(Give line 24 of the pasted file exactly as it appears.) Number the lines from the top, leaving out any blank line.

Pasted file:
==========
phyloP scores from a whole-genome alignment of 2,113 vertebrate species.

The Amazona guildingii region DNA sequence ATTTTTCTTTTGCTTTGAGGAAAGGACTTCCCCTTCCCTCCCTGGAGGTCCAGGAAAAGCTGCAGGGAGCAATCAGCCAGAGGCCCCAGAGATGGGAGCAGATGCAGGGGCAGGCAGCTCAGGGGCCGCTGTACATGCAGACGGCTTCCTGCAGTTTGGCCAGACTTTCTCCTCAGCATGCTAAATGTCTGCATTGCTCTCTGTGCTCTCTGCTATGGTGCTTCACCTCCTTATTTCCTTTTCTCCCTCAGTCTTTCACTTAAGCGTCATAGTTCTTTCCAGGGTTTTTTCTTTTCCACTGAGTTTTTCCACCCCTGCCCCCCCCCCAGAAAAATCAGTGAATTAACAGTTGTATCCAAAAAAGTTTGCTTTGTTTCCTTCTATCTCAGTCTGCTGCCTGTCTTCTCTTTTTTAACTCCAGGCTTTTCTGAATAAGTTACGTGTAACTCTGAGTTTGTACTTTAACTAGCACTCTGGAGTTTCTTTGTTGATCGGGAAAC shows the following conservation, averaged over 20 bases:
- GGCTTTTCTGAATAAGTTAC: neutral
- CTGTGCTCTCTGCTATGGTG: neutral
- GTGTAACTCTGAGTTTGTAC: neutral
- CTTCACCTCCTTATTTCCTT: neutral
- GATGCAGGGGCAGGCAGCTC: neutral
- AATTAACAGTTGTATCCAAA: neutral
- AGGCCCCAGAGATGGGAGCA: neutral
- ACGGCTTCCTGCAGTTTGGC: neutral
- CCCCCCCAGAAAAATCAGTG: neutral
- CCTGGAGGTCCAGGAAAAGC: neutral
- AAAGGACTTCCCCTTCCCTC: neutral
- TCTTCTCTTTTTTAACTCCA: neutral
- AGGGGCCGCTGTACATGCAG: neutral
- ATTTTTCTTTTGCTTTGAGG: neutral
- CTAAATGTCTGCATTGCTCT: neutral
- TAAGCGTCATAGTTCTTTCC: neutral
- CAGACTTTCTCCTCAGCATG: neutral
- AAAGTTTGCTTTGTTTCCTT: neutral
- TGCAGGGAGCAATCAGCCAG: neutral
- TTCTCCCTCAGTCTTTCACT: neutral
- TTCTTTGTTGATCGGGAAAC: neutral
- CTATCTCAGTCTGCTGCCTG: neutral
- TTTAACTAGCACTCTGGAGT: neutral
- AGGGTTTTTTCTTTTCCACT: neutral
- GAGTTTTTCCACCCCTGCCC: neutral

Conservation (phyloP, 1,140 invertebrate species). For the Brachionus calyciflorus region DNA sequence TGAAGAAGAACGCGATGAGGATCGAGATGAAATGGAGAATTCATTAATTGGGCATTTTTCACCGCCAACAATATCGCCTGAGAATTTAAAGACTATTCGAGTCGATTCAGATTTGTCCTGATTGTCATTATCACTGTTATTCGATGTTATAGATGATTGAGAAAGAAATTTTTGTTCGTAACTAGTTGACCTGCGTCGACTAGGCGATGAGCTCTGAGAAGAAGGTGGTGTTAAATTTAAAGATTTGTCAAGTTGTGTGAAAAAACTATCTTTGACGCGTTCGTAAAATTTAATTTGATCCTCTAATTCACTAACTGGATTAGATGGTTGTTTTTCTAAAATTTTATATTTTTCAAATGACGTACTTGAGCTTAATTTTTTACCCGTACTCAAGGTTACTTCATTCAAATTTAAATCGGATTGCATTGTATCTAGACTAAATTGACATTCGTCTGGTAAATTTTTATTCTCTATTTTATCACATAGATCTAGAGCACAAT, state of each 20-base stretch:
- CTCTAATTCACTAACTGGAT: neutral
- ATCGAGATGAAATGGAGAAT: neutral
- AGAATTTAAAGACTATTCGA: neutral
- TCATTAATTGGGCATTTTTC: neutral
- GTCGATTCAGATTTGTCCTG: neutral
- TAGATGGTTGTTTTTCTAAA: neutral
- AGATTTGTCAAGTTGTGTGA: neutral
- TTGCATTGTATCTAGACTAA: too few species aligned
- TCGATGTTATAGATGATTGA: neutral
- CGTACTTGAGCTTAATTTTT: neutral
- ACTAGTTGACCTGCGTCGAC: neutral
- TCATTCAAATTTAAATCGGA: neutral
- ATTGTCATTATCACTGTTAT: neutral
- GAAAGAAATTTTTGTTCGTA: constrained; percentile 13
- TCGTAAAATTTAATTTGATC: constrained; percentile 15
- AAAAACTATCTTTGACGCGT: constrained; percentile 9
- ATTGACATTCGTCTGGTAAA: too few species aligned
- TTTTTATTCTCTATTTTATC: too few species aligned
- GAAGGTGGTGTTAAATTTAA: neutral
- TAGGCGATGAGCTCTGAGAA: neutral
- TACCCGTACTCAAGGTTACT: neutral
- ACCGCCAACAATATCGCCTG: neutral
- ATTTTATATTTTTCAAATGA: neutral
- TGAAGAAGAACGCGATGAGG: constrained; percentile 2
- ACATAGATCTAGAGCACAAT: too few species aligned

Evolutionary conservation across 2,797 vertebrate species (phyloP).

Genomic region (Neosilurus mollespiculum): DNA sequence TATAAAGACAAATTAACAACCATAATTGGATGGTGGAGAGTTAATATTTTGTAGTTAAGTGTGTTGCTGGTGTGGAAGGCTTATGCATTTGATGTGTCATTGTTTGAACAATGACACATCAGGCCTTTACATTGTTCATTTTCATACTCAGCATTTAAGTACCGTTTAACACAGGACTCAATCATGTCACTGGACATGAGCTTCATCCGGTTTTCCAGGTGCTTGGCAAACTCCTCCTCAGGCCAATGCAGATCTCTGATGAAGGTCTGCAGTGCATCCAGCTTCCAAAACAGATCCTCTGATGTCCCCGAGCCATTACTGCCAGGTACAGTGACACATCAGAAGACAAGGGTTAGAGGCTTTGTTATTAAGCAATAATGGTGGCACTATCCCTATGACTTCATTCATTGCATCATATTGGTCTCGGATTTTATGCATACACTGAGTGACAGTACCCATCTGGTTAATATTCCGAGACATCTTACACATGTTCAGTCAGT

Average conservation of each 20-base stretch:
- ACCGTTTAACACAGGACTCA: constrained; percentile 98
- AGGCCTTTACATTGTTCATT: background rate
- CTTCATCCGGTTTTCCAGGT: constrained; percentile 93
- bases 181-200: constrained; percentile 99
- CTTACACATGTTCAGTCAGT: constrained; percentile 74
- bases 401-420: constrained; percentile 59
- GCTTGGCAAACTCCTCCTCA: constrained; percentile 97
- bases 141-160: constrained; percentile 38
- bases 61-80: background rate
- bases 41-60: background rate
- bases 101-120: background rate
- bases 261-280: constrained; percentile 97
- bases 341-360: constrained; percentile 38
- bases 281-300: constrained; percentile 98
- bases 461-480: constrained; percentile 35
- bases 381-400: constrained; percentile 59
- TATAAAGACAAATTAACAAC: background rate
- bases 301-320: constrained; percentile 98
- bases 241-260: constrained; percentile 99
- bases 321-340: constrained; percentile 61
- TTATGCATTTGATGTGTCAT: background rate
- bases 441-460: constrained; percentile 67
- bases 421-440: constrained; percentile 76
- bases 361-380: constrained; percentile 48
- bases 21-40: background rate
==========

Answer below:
- CTATCTCAGTCTGCTGCCTG: neutral